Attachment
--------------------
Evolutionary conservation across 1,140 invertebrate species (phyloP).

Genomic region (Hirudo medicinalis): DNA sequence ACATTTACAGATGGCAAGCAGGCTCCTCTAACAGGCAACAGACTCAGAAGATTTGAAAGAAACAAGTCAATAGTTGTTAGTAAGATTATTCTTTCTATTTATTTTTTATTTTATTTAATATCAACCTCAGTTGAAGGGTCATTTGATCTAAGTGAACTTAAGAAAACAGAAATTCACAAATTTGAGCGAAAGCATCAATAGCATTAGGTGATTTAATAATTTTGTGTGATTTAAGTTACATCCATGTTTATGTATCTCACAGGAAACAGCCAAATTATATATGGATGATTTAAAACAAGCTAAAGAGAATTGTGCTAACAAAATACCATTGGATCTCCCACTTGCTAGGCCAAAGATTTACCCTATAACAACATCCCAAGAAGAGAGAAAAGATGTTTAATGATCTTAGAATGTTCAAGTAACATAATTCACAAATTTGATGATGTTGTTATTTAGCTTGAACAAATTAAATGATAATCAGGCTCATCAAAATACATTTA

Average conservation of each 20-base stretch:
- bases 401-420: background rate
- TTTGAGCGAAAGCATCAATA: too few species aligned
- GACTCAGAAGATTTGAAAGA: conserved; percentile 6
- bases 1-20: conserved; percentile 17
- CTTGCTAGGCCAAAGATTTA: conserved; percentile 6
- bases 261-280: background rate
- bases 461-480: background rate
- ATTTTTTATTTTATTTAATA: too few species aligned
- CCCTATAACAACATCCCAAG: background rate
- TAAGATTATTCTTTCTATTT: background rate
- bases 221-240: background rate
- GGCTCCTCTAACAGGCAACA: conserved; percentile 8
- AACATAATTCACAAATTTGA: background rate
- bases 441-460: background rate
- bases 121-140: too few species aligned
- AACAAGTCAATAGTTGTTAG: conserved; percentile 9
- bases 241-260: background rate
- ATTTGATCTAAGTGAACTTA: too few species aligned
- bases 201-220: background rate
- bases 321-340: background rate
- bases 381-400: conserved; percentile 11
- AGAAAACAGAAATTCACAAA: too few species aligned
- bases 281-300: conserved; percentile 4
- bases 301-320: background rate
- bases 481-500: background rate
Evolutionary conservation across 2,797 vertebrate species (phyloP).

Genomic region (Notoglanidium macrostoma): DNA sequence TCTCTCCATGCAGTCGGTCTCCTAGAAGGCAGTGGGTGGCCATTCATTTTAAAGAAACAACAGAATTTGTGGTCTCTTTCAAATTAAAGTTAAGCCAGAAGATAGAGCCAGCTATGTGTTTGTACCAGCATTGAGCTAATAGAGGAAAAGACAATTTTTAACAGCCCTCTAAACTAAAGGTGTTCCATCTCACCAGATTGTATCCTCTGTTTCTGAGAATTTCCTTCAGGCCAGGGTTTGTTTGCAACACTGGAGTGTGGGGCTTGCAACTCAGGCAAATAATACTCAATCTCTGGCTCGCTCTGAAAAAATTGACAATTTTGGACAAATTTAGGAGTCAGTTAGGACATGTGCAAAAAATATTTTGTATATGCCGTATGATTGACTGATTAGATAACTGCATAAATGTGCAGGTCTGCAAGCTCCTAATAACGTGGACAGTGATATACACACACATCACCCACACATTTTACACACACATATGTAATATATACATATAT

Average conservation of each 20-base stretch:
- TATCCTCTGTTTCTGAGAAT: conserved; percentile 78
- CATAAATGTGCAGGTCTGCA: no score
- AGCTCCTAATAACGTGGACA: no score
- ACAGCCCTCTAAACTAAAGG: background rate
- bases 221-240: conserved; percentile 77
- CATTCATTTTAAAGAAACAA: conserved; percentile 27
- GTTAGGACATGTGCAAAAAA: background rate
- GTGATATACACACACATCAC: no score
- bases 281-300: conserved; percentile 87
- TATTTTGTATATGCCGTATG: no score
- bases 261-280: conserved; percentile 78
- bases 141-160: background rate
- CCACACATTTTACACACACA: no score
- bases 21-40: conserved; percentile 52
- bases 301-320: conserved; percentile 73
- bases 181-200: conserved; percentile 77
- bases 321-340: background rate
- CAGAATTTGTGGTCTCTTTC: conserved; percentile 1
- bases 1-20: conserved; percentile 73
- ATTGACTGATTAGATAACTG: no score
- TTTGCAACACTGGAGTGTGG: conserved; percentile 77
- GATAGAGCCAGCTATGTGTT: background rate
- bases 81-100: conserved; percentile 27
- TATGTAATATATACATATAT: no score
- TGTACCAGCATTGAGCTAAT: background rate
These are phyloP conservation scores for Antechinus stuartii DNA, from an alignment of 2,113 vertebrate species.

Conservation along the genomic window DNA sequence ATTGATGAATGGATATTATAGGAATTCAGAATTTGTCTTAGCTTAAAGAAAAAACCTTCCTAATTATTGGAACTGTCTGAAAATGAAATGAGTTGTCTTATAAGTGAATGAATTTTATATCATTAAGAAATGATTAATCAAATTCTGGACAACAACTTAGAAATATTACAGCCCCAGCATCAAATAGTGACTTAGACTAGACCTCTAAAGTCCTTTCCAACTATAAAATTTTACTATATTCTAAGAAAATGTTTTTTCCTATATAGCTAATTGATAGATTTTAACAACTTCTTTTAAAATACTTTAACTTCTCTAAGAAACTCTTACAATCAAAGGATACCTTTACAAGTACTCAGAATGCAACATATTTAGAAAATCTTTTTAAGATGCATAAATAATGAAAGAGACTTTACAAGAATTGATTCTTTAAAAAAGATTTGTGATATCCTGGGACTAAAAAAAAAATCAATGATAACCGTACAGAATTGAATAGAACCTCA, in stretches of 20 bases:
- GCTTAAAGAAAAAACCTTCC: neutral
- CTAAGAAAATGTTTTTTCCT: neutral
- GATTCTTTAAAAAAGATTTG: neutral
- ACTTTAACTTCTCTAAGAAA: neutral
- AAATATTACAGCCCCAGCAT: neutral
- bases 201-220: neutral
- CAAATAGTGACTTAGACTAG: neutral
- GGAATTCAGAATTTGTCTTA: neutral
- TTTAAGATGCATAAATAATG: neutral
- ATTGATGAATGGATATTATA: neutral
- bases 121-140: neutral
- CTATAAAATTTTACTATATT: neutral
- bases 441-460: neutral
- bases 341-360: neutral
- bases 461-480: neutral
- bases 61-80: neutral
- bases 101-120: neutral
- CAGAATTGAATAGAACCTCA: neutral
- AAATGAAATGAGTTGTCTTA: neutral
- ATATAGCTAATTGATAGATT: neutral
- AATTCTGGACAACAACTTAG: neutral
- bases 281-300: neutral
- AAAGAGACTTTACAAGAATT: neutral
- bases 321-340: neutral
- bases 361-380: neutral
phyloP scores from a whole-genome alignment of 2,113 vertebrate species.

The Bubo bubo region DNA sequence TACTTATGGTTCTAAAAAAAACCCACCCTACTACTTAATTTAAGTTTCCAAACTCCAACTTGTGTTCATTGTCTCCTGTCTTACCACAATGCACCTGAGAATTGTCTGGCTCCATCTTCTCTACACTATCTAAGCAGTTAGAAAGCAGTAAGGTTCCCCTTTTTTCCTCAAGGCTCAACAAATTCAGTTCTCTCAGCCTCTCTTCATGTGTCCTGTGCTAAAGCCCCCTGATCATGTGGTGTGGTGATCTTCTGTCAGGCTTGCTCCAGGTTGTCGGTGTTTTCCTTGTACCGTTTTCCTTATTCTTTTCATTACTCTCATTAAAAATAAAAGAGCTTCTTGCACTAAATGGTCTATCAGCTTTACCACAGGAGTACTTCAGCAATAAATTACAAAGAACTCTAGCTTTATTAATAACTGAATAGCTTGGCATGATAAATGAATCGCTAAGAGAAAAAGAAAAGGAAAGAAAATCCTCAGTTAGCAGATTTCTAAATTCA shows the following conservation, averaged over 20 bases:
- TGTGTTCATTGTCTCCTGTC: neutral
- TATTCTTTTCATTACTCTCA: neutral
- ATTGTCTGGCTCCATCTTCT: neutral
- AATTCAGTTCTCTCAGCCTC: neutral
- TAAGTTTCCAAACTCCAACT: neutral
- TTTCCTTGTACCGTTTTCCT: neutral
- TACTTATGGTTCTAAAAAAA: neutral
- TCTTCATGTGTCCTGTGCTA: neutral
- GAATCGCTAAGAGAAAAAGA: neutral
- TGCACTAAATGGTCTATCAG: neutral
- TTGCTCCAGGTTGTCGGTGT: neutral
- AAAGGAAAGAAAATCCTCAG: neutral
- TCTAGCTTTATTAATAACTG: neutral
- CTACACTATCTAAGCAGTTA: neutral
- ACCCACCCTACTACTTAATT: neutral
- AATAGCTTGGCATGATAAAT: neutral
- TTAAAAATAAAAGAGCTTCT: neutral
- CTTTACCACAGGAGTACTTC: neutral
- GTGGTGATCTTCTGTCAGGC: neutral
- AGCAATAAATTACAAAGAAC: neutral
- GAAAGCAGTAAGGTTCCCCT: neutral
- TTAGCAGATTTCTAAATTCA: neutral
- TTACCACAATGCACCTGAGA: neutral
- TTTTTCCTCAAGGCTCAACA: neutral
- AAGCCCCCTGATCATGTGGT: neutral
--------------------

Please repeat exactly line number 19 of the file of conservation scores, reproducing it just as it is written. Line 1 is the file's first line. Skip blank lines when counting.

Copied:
- AACAAGTCAATAGTTGTTAG: conserved; percentile 9